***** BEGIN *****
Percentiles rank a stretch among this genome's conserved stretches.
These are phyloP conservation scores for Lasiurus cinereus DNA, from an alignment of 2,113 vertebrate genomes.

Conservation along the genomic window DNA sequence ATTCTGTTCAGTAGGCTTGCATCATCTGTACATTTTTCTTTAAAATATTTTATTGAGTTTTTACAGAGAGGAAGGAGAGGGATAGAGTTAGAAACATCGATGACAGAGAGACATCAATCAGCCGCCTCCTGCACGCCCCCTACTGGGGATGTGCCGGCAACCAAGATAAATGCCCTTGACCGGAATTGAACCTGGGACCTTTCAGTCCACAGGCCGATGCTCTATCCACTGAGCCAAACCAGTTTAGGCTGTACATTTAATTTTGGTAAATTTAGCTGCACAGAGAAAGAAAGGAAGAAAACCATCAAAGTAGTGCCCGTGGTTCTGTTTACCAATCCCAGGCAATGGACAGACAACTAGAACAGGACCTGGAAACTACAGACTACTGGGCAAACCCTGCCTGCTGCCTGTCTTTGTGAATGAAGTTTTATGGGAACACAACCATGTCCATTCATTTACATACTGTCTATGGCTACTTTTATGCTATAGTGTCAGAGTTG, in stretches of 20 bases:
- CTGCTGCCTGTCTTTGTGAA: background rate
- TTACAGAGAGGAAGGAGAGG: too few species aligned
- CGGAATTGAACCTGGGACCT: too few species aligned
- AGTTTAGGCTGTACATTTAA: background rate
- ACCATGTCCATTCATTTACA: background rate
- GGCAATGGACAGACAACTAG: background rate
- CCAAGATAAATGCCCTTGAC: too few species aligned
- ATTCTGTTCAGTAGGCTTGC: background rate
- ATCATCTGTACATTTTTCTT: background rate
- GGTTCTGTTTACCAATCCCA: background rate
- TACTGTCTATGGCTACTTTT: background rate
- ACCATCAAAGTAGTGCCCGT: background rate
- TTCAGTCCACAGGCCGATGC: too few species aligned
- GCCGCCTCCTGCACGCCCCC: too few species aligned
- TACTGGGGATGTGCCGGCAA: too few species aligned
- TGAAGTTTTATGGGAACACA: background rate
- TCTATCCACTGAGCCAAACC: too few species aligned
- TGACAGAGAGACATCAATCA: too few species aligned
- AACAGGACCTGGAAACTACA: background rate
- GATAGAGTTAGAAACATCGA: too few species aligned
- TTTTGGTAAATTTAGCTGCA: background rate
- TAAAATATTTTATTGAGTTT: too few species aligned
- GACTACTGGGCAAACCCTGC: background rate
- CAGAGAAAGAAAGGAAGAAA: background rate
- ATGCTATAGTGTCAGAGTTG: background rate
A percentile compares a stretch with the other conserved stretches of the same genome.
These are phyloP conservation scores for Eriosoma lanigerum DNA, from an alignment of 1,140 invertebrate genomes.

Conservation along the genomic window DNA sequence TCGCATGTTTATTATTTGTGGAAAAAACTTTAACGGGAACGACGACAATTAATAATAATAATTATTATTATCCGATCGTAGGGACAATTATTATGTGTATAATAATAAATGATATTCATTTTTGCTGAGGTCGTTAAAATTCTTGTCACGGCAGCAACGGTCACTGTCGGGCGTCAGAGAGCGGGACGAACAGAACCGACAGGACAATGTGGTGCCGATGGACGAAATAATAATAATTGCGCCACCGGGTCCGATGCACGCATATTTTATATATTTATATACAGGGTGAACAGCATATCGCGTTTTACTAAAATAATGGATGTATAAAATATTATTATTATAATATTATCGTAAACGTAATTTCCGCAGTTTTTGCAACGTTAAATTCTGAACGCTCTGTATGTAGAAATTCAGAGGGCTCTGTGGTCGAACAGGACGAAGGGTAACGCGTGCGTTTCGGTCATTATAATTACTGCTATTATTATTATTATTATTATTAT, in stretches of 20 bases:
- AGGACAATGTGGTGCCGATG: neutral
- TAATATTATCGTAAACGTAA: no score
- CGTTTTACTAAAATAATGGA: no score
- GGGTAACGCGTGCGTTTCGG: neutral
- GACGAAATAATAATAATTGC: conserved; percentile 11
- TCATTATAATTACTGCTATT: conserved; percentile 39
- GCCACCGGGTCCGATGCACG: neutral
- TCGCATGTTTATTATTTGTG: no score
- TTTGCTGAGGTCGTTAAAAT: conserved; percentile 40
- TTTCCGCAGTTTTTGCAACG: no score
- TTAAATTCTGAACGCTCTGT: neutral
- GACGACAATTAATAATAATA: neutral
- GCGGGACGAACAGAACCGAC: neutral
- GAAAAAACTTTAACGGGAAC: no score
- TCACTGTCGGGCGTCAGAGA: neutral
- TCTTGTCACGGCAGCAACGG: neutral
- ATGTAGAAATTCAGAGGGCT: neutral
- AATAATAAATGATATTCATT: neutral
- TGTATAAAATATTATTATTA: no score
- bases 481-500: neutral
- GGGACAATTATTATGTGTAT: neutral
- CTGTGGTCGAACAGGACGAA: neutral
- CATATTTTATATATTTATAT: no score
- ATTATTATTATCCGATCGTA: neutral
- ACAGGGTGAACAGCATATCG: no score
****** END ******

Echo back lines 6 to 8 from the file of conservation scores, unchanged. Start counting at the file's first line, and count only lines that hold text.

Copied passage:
- CGGAATTGAACCTGGGACCT: too few species aligned
- AGTTTAGGCTGTACATTTAA: background rate
- ACCATGTCCATTCATTTACA: background rate